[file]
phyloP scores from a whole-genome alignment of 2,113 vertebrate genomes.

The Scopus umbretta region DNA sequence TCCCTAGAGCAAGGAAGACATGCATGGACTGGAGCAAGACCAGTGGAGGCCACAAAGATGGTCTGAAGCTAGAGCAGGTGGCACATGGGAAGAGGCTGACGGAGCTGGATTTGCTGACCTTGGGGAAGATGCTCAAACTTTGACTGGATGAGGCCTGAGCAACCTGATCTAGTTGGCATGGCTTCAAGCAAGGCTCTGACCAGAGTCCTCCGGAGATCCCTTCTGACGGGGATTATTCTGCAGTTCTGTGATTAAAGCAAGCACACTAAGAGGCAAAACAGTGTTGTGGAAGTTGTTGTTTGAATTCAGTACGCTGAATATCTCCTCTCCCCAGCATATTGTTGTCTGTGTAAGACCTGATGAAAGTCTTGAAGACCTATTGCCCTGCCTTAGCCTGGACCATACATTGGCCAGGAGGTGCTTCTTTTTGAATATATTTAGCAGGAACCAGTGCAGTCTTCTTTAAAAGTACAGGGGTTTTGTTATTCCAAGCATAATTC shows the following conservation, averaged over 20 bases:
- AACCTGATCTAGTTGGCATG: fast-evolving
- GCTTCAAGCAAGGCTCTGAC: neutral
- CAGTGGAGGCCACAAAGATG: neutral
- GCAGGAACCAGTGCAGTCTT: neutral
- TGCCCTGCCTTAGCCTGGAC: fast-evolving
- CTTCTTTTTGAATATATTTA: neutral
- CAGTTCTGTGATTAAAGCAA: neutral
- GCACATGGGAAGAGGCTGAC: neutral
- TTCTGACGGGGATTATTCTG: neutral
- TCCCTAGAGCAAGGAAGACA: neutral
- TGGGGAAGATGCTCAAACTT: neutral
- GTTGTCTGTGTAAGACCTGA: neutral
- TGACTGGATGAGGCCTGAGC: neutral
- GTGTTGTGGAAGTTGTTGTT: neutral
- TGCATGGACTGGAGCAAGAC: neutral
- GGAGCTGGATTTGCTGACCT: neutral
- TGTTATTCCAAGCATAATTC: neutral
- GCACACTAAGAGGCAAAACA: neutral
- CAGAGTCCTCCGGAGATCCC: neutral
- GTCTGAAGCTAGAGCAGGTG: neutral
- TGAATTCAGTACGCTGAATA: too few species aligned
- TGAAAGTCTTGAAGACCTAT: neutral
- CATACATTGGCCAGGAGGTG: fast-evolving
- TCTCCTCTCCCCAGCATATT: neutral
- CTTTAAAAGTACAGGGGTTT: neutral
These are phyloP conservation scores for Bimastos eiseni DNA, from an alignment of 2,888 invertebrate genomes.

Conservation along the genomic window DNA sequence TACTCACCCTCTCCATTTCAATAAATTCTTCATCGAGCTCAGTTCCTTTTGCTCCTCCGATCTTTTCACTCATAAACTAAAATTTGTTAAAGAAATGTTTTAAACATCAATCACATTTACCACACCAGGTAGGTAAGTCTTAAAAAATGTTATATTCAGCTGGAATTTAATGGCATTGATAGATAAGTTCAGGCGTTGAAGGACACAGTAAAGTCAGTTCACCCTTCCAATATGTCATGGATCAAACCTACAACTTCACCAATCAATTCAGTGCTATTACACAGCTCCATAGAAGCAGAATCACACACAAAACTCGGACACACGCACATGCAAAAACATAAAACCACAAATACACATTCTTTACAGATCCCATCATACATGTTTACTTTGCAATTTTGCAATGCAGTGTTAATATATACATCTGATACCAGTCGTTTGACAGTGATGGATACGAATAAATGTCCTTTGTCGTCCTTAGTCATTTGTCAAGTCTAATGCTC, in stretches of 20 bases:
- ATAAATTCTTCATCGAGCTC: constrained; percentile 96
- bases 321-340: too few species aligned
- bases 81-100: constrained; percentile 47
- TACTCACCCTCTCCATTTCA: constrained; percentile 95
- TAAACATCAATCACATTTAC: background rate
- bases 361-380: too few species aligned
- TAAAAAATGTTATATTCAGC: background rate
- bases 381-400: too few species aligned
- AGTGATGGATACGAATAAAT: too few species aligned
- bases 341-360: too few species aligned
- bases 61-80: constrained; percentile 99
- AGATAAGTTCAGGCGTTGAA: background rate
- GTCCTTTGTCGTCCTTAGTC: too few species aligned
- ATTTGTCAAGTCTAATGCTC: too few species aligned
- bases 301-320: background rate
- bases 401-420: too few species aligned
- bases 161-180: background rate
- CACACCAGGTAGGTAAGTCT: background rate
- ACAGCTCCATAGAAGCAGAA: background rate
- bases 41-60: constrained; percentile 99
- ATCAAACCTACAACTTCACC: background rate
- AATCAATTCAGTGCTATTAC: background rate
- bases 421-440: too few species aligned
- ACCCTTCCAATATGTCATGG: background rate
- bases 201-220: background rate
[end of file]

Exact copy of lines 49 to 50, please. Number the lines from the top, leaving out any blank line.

- bases 41-60: constrained; percentile 99
- ATCAAACCTACAACTTCACC: background rate